A tale of two BANIs – Uncertainties abound as latest court ruling questions legitimacy of Indonesia’s national arbitration centre

Overview

Since its establishment in 1977, BANI (Badan Arbitrase Nasional Indonesia) has been the most active arbitral institution in Indonesia. With offices across the country, its own rules and procedures and over 100 Indonesian and foreign arbitrators on its list, BANI is well-established and has presided over a steady stream of domestic and international disputes. (Other arbitral institutions exist, but with more limited remits such as Islamic or capital markets transactions.)

For all its success, however (and there can be no doubt that BANI has been a positive influence in the development of Indonesian arbitration), BANI has found itself subject to criticism at various points in its history – most recently that it has been unable to keep up with developments and trends in international arbitration, due to the inflexible nature of its constitution.

September 2016 saw the unexpected establishment of BANI Pembaharuan, a new institution set up to deal with domestic and international general commercial arbitrations. Domestic commentary suggests that BANI Pembaharuan was set up with the stated intention of “institutionalising BANI, not creating a new BANI” (although there is a competing narrative that the BANI Pembaharuan was primarily created because of a disagreement between the BANI’s board members and one of the members of the Indonesian arbitration community).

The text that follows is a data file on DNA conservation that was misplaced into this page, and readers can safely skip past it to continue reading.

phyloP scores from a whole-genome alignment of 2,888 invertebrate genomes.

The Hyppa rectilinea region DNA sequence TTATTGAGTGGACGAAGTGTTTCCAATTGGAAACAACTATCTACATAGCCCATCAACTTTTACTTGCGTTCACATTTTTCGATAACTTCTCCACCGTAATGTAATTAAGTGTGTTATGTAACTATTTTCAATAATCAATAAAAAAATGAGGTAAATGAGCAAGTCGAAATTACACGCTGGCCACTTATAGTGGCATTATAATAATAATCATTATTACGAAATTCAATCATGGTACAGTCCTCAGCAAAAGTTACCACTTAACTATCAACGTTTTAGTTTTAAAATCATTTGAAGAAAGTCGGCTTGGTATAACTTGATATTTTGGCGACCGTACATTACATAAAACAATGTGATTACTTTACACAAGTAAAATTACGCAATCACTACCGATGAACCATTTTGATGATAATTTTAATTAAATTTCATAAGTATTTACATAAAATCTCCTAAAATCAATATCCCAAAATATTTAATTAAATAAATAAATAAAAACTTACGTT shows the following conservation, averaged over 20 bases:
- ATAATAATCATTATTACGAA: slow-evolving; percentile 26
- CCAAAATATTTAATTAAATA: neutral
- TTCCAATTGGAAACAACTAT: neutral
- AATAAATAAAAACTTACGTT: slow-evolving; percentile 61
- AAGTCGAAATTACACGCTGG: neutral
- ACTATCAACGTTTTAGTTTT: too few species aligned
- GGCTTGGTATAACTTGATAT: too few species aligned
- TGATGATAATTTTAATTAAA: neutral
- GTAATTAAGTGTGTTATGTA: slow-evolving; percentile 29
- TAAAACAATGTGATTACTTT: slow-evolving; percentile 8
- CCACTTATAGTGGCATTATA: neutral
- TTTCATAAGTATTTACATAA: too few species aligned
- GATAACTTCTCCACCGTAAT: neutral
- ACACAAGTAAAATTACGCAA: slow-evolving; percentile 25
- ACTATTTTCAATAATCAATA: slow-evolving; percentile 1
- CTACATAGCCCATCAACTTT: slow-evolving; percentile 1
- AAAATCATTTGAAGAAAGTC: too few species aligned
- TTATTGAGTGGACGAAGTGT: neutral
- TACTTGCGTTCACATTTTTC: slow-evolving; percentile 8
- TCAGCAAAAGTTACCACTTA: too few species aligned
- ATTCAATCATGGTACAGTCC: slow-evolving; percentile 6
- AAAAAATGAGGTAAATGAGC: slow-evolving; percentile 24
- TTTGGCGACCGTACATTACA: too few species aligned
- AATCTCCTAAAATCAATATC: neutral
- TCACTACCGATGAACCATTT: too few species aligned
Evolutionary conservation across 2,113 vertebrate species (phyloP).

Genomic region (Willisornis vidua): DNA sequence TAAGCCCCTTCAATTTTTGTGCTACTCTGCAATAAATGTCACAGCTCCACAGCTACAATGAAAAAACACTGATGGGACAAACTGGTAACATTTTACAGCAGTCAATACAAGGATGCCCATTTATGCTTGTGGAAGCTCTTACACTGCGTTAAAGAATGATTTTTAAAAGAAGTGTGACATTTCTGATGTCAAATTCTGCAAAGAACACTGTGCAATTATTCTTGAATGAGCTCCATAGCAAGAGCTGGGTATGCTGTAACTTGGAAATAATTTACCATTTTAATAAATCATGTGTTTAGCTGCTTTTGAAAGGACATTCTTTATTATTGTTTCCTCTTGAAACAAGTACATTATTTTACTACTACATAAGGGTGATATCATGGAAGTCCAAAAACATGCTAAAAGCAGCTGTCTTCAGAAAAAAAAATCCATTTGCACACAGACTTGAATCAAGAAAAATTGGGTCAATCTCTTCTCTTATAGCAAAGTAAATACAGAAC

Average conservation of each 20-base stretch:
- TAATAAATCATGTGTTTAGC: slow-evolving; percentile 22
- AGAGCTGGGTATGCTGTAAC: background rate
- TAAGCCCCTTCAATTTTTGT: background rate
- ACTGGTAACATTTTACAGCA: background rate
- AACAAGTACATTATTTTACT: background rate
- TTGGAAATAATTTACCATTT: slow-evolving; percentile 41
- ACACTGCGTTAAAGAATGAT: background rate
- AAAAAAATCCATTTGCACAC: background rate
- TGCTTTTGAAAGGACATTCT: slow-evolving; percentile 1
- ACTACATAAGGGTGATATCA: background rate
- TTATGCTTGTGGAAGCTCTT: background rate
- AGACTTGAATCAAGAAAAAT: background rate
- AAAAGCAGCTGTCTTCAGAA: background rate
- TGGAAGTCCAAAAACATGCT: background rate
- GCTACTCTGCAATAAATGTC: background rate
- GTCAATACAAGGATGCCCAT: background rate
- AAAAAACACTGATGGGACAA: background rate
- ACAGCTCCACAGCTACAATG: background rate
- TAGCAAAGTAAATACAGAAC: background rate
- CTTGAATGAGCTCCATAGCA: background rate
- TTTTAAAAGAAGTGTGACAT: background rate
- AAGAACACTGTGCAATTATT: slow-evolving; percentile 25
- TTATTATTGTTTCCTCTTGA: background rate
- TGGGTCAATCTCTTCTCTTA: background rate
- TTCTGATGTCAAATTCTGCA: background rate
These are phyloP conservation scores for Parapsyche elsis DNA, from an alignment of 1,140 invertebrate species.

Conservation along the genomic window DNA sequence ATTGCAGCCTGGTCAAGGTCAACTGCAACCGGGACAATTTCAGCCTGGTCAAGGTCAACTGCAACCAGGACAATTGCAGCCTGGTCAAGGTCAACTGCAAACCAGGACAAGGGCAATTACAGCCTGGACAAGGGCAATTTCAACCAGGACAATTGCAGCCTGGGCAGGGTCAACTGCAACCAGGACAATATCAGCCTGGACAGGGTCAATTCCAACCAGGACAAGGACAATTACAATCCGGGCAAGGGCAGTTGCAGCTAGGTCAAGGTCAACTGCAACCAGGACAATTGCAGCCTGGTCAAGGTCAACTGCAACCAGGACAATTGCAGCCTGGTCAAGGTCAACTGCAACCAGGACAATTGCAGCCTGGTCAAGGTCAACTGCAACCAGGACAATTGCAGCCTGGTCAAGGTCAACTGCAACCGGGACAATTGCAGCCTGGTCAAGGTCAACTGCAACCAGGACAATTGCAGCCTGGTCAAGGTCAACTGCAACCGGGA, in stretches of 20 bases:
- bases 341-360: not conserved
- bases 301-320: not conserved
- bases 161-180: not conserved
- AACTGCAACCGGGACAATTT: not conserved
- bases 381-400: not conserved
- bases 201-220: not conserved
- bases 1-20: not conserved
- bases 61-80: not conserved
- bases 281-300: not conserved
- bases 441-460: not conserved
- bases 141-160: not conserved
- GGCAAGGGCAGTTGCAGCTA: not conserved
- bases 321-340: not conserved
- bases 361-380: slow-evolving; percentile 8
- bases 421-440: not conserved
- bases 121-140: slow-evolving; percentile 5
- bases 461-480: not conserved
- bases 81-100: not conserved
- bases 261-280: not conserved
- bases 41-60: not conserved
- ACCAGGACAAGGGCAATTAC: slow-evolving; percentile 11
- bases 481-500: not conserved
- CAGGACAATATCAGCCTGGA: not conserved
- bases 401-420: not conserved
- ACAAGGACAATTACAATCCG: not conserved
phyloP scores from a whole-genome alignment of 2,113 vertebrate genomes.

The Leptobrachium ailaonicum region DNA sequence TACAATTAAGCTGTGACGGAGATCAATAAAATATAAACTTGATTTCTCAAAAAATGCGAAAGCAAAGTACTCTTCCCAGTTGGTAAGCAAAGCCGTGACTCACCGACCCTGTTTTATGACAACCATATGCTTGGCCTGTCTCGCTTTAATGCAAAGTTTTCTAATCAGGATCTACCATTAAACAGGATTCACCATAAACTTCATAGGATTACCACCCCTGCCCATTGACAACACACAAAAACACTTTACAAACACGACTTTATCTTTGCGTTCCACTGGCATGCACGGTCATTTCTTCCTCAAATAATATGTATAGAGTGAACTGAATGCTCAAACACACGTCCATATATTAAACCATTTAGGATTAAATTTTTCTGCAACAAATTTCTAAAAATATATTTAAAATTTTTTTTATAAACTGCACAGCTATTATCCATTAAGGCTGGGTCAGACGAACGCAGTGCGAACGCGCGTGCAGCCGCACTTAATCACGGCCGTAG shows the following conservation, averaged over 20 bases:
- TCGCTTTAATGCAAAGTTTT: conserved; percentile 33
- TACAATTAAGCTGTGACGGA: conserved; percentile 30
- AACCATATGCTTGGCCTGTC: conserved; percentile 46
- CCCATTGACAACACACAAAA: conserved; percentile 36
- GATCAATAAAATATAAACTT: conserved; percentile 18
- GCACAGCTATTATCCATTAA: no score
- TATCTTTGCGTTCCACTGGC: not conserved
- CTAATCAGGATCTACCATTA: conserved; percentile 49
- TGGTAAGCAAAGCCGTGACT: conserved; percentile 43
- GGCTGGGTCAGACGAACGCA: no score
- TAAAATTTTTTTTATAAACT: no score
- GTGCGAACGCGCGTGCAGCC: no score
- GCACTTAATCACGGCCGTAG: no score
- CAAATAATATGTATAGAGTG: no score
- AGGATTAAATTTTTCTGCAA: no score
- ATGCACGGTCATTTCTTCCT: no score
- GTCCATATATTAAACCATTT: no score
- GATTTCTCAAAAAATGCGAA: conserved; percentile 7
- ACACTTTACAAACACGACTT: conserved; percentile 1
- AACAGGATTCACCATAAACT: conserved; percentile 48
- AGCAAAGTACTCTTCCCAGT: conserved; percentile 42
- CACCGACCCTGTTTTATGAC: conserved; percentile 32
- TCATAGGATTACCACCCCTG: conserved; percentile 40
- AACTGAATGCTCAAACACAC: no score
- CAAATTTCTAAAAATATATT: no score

BANI quickly issued a statement to the effect that it does not recognise BANI Pembaharuan and that its use of the “BANI” acronym is illegitimate. This was followed by multiple proceedings in the Indonesian courts concerning the new institution’s use of the “BANI” name.  Regrettably, this has led to uncertainty as to which institution is rightfully entitled to administer arbitrations where parties have elected to refer to their disputes to “BANI”. Unfortunately, this uncertainty is set to continue for some time, as recent rulings from different courts have been contradictory and are likely to be appealed, prolonging the confusion.

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